SNAKE SEASON: The pale-headed western brown on the left was caught by Alice Springs snake catcher Rex Neindorf at a child care centre in Alice Springs. The black-headed western brown was caught at a home.
SNAKE SEASON: The pale-headed western brown on the left was caught by Alice Springs snake catcher Rex Neindorf at a child care centre in Alice Springs. The black-headed western brown was caught at a home. Rex Neindorf

Brown snake captured in childcare centre

A "PERFECT storm" in terms of weather conditions brought deadly snakes out in big numbers in Central Australia earlier in the week.

Alice Springs snake catcher Rex Neindorf and his team wrangled 11 poisonous snakes from the two in a single day on Monday. One of those was a deadly pale-headed western brown snake found slithering among sleeping children in a childcare centre in the town.

"Of the 11 snakes we caught on Monday 9 or 10 of them were western browns," Mr Neindorf told Rural Weekly.

"This time of year, we can often get five or six call outs in a day, but nothing like the 11 we had on Monday." Mr Neindorf, who also runs the Alice Springs Reptile Centre, said the day before when the weather was dry he only had two or three call outs to catch snakes.

"On Monday the clouds came in and so did the humidity and once you have that bit of raised humidity that sends everything berserk.

"The insects come out and the skinks start moving hunting the insects and the snakes come out to hunt the skinks.

"When you get that perfect weather around the low 30s combined with heavy cloud cover that combines to be a perfect day for snakes.

"That's because, even though we get a few when it's hot dry weather, we don't get as many because it is too hot and that's because (the snakes) don't sweat.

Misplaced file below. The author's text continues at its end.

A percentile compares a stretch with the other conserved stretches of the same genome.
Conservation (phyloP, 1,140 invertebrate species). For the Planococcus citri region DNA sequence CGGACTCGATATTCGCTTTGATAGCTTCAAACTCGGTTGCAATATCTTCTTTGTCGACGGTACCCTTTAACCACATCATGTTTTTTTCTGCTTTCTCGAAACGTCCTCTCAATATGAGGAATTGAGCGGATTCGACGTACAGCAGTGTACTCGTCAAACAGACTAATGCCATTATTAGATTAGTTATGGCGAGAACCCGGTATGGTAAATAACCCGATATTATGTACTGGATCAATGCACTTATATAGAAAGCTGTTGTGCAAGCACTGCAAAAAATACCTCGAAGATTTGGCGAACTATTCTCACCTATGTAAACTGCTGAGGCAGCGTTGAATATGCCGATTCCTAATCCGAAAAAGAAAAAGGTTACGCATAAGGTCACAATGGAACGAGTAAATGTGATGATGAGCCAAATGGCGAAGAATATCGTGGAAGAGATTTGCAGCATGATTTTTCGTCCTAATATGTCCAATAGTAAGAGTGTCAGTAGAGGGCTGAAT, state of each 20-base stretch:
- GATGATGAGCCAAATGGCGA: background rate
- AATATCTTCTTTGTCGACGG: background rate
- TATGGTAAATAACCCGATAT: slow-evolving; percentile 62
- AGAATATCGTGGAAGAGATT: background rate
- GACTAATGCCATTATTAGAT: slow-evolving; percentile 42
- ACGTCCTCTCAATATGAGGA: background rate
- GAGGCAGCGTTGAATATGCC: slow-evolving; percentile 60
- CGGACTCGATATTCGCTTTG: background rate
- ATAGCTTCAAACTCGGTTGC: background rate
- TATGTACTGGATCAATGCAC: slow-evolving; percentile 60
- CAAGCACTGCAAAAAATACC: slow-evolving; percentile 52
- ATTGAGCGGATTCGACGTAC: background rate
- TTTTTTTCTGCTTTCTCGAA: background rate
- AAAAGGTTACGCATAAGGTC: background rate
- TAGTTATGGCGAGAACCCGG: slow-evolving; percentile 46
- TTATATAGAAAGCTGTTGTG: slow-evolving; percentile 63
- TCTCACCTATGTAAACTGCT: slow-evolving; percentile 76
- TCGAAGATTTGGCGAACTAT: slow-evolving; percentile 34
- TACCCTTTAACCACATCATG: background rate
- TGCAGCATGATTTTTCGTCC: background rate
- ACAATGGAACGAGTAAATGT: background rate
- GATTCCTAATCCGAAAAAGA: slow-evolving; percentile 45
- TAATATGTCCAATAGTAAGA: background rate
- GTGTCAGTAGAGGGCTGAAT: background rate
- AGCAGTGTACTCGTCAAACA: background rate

"So, we get them from all over the place in those conditions. We get them from hatchlings right up to adults.

"It is also getting close to when the weather will turn colder overnight so they are out getting their last feeds in before going into hibernation around the middle of May."

Mr Neindorf said relief from the snakes around the town may only be a few days away.

"Looking at the weather it's going to change over the weekend. We look like going from 30-odd degree days with 17-18 degrees overnight and then on Sunday the forecast is for 27 degrees with an overnight temperature of 11 degrees.

"That will take all the night time activity from the snakes out, so it would generally be during daytime only that we will see them.

"And then we generally get a few weeks of that nice weather and then it becomes too cold for them overall and they go into hibernation."

While Monday was an "exceptional day" for snake catching, Mr Neindorf said overall the number caught so far this year had been down on last year for the same period.

"We caught about 100 in January, about 150 in February and about another 120 in March this year," Mr Neindorf said. "We haven't caught anywhere near the numbers we caught last year."


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